By C.S. Pacat, Johanna the Mad
Fence #1 follows Nicholas Cox, a competitive young man with a love for fencing. His story thus far seems to follow a familiar progression: main character has high hopes, chases dreams, falls flat, tries harder, and eventually succeeds minus a plot twist with the final page turn. Although it’s a new series, the story feels like it’s been told before. The world seems empty as well, as scenes are drawn focusing almost exclusively on a few characters, without detailing much background, or even other characters.
With all that being said, the issue is intended for 12+ audiences. In that area, Fence #1 would likely succeed. Nicholas is a character that’s easy to root for in his endeavors, and the mystery of his father’s identity will likely be an overarching plot. He’s courageous when the odds are stacked against him, and determined to improve no matter what. Thanks to a few flashbacks, it’s also clear that he’s had to work hard for the progress he’s made thus far. There’s a definite sense that Nicholas deserves to do well because of the time he’s put in. Young readers can look to him as a role model in some aspects, even though he feels similar to main characters of other Young Adult stories.
The art seems to borrow from some manga traditions, especially in displaying emotion. When a character loses a match, steam erupts from their ears, an insult thrown at them occupies most of the background, and the parts that aren’t are splattered in red. This dramatization not only serves as an homage to sports manga, but also easily connotes how any character feels in a panel. Similarly, Nicholas’ body language consistently adds to whatever dialogue is in a panel. The way he slouches during one conversation in particular alludes to some much needed depth in his character.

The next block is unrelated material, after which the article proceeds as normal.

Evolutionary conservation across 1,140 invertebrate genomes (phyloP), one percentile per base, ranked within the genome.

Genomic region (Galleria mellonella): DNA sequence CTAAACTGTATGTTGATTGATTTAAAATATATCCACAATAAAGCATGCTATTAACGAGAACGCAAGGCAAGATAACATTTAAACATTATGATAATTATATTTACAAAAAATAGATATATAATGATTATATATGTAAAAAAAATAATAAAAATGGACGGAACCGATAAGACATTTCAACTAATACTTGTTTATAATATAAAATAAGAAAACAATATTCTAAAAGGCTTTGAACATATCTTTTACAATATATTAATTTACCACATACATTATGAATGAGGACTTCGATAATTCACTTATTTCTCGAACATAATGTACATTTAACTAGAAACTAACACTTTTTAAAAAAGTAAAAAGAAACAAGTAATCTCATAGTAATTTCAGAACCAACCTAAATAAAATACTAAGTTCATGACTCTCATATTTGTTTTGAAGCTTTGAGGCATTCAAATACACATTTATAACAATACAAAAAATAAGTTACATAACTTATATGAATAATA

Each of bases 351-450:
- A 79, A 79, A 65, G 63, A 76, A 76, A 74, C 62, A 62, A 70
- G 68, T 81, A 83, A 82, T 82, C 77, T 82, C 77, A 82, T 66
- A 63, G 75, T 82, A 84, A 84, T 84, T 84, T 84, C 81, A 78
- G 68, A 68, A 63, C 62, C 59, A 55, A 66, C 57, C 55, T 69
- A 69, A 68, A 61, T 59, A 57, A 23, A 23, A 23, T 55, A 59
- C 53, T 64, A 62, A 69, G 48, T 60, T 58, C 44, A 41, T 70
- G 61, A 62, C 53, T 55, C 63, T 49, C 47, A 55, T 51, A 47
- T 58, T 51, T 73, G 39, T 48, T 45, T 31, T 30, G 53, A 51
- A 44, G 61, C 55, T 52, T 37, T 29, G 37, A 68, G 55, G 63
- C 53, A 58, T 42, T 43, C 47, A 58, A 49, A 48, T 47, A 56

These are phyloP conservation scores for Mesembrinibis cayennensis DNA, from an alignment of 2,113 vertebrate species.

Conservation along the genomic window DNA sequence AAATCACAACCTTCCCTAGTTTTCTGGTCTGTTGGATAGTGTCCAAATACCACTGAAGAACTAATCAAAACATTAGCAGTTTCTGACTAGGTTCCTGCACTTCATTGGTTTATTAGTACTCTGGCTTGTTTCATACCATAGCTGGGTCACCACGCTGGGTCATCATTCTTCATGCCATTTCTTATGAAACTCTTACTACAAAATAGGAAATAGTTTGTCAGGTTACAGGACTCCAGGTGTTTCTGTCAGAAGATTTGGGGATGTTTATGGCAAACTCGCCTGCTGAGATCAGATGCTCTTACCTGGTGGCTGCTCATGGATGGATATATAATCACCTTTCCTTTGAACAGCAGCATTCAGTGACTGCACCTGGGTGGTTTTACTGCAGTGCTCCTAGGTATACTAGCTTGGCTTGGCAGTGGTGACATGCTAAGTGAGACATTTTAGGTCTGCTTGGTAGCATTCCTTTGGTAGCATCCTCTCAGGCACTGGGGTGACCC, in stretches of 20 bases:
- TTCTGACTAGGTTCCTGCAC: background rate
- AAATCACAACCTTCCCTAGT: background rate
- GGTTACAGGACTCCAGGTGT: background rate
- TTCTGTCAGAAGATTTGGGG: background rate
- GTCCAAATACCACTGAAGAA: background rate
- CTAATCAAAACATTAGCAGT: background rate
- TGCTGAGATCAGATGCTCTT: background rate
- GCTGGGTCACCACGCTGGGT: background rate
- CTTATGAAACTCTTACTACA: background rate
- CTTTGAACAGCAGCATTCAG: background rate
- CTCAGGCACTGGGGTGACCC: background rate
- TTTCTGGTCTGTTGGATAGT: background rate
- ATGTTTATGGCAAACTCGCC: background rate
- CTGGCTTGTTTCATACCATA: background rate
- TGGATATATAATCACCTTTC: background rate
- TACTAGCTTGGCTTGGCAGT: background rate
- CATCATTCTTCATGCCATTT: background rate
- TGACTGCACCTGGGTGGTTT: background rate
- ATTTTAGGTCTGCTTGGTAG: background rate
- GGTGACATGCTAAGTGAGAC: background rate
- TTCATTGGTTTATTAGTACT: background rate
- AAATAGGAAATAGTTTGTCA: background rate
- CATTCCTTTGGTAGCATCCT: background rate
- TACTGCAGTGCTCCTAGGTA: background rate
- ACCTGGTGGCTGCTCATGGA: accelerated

The physical world of Fence could use more of this depth as well. In general, most panels are pulled in tightly to their subjects, blocking out any enriching details that might be otherwise picked up from setting the scene. This spills over in the characters. Even most articles of clothing are plain or use simple designs that hold characters back from expressing themselves. Obviously, that becomes difficult, given the fact that fencing attire is purely white, but it does seem as if there are some missed opportunities in developing the way that Fence looks and feels.
Fence #1, although clichéd, is a fun ride. It promises rivalry and tension that will be enjoyed by its target audience and will likely groom a new generation of comics readers, especially given the unique focus: fencing. To more avid readers, the story may seem already done, but younger readers will likely enjoy following Nicholas’ fiery attitude battle through the fencing world and the even more frightening world of school.